This morning, on Fox News Channel’s America’s Newsroom, discussion turned to the asinine comments made yesterday by Senate Majority Leader Harry Reid in which he insinuated that the Republicans opposing health care reform were akin to those who opposed the end of slavery, women’s suffrage, and the civil rights movement.
“Instead of joining us on the right side of history, all the Republicans can come up with is, ‘slow down, stop everything, let’s start over.’ If you think you’ve heard these same excuses before, you’re right,” Reid said yesterday. “When this country belatedly recognized the wrongs of slavery, there were those who dug in their heels and said ‘slow down, it’s too early, things aren’t bad enough.’”
Never mind, of course, that the people Reid is speaking of were Democrats.
A few minutes into the segment this morning, talk turned from Reid’s arrogance revisionist history to the prospect of the Democrats’ plan for health care reform in general. When the conversation reached a point where the overall cost of the plan and focus of the Obama administration was being [rightly] questioned by former George W. Bush aide Brad Blakeman, laughing on the other side of the split screen was Richard Harpootlian, chairman of the South Carolina Democratic Party.
Responding to a very valid question about rising joblessness as it relates to health care in America–what good is affordable health care if you don’t have a job to pay for it?–Harpootlian first stated that “Republican President George W. Bush left such a mess” and that President Obama has to deal with “jobs, health insurance, wars and economic collapse,” and then used his own life as an example of why we desperately need Harry Reid’s brand of health care reform.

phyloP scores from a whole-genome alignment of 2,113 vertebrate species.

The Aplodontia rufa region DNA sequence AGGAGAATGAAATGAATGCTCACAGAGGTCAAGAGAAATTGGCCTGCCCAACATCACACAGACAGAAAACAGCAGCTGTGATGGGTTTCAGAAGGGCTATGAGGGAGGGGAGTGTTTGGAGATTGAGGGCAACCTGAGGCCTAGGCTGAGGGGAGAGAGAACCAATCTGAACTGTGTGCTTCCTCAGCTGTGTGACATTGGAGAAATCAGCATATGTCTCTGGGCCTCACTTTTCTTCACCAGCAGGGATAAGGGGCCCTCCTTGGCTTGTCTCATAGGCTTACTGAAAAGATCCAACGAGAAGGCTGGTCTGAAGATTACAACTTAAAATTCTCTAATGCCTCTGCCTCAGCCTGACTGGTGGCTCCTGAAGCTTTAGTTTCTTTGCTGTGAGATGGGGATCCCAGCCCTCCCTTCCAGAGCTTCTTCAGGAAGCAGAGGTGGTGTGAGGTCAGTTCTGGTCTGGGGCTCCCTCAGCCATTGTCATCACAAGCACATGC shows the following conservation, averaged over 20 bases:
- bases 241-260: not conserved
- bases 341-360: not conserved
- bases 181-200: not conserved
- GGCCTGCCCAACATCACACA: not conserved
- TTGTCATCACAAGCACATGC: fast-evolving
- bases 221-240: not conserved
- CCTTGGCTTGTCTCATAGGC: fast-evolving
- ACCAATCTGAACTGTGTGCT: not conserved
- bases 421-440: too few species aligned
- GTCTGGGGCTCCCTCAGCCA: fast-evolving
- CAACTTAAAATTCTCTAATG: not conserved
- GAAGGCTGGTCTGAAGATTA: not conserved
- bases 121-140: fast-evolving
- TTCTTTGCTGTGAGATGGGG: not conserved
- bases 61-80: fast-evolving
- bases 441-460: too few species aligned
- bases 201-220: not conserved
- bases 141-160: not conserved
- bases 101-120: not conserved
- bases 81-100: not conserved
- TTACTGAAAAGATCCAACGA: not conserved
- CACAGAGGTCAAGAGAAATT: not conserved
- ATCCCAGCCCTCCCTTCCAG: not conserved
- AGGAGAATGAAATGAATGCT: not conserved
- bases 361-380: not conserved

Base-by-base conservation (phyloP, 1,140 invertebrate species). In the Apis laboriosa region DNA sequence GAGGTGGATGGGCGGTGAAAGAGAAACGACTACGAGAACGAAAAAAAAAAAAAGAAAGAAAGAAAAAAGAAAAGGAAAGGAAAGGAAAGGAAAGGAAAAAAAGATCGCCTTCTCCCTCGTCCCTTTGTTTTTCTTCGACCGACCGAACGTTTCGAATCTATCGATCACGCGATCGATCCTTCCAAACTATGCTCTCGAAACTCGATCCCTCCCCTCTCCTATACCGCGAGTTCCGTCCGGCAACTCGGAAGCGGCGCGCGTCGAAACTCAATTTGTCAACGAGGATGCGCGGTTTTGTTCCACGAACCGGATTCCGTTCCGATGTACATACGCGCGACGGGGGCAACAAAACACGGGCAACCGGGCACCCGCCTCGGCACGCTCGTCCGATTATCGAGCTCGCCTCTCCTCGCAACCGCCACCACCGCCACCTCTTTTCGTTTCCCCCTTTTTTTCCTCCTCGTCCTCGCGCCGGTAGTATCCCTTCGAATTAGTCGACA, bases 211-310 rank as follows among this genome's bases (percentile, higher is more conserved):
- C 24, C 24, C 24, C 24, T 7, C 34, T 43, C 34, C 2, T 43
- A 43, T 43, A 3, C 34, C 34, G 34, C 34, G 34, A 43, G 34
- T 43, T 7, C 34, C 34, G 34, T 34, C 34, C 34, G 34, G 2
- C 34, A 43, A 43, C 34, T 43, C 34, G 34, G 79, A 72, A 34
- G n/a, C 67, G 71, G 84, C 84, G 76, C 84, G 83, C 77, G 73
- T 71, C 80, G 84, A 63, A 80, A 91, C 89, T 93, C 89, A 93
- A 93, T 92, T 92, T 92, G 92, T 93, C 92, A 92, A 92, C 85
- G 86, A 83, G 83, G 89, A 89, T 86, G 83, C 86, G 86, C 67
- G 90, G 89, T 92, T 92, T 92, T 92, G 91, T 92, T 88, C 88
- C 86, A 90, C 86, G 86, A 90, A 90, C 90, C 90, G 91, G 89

“I’m a small business man,” Harpootlian said. “I employ six people. I cannot afford to continue to pay for their health care plan under the current laws. If you think that we ought to ignore reforming the health care system, tell that to my employees because next year, if it continues at this rate, they’re not going to have health care either, because I cannot afford to continue paying for it.”
Just for a moment, ignore the alternatives which have been presented by the Republican Party, alternatives which the Congressional Budget Office says will drive down the cost of the same premiums the Democrats’ plan will increase for a cost to taxpayers of $61 billion over ten years instead of $2.5 trillion or more. Forget for a moment that the GOP’s plan would directly address Harpootlian’s concerns by opening the private insurance market up to interstate competition and allowing small businesses to pool employees and risk in order to achieve buying power. Ignore the facts as they apply to Harpootlian, just temporarily, because when asked where the money would come from for so-called health care reform and confronted with an exponentially expanding budget deficit under President Obama, he said something that actually made me shoot hot coffee out of my nose.
“Raise my taxes,” Harpootlian insisted. “I make an assload of money!”
“Take some of it, and help defer or pay down this deficit,” he said, pointing at the camera. “People who make a half million dollars or more that won’t pay another five or ten thousand dollars a year to get the deficit down are unpatriotic. I can’t go to Afghanistan, I can’t go to Iraq, but I’m willing to pay some of the money. Instead of spending it on a trip to Tuscany this summer, I’ll be more than happy to pay that to the government to pay down the debt.”